So, one might ask what connections can we draw between the emerging solar power and Sudan’s present hunger for energy? Well gladly there is a positive connection in favor of the country!!  Sudan’s geographical location possesses a relatively high abundance of solar radiation with average temperatures ranging typically between 28 to 39 °C. In terms of an average solar radiation this accounts to 6.1 kWh/m2/day, a rather high potential for solar energy use [7]. Figure 1 below reflects potential energies available from solar irradiance in The Sudan.  

Figure (1): shows solar power potential in Sudan (Source: The World Bank) [8]

Above figure indicates how the Northern State has a great solar energy potential.  Main cities in the northern and western parts of the country namely Dongola and El Fasher indicate the highest solar radiations with 6.7 and 6.4kWh/m2/day respectively [7].

Hereafter we shall present some ongoing and planned key solar projects along with smaller sized ones and studies that shall help Sudan address at least some of its present energy demands.

Understanding the significance of this poorly tapped yet available and abundant renewable energy source both the United Nations Development Programme (UNDP) and Sudan’s Ministry of Water Resources, Irrigation and Electricity, launched in 2016 a 5 years Solar project called ”Solar for Agriculture”. Aim of the project, which is still ongoing and expected to be concluded in 2021, is to initially install 29 solar pump systems with different sizes in the country’s Northern state. With these installed, operating and proven to be successful the project seeks to install further larger number of these to improve the farm’s productivity as well as reduce dependence on fossil fuels such as diesel. Studies provided by the project anticipates that up to 268,000 tons of diesel could be saved and as much as 860,100 tons of CO2  emissions could be avoided  [9]. Figure 2 below shows the generated emissions from an operating diesel generator.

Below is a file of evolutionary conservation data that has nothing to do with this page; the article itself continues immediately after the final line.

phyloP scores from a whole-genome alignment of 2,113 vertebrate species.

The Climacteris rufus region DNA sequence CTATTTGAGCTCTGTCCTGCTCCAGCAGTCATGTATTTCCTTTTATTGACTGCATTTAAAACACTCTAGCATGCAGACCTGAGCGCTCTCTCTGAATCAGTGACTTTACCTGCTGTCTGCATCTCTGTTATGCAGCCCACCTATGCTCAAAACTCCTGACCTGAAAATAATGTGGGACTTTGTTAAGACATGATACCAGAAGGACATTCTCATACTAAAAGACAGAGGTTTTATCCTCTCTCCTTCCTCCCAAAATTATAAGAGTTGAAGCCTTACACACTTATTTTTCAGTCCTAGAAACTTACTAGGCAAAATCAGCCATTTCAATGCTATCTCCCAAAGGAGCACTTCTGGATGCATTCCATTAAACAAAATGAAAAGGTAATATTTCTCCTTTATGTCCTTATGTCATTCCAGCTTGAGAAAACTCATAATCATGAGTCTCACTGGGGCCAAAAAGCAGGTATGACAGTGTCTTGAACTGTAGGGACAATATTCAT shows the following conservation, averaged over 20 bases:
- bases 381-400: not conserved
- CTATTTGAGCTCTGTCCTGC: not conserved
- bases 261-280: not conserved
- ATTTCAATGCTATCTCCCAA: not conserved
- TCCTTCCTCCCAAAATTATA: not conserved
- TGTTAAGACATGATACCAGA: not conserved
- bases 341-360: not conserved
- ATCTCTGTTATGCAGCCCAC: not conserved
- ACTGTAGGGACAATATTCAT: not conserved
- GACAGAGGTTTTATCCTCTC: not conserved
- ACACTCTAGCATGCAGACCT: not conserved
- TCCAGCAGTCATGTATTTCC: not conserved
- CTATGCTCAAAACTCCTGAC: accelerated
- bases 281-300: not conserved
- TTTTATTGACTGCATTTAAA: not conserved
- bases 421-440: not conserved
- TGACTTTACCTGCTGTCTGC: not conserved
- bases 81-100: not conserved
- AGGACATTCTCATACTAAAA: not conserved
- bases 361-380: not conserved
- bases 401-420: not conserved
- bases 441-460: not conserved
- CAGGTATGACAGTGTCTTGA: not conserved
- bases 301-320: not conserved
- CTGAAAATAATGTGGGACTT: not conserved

Figure (2): Diesel generator used to drive water pump (Source: UNDP) [10].

The project’s milestones are summarized in the following points[11]:

  • The pilot phase aims to install 29 solar pumps with different sizes in the Northern State (where farmers cannot access the national grid).
  • Project assessment: Targeted farms are monitored and evaluated for 4 seasons throughout 2 years.
  • Between 2020 and 2022, the program should cover additional farms to install 1,440 pumps.

Three years post project’s kick-off so far, indicate some promising results of 257.40 kW of solar energy powering 29 farms across seven localities to irrigate a total area of approximately 446 feddan [10]. Figures 3A and 3B below show farms included in the “Solar for agriculture” project in the northern state.

Another promising project funded through a grant from the African Development Bank (AFDB) worth of 21.7 million USD, involves installing a total of 1,170 solar pumps for farm irrigation systems in the states of West and North Kordofan. One key aim of the project is to establish workshops, not only for maintaining the pumps but for constructing these as well [12].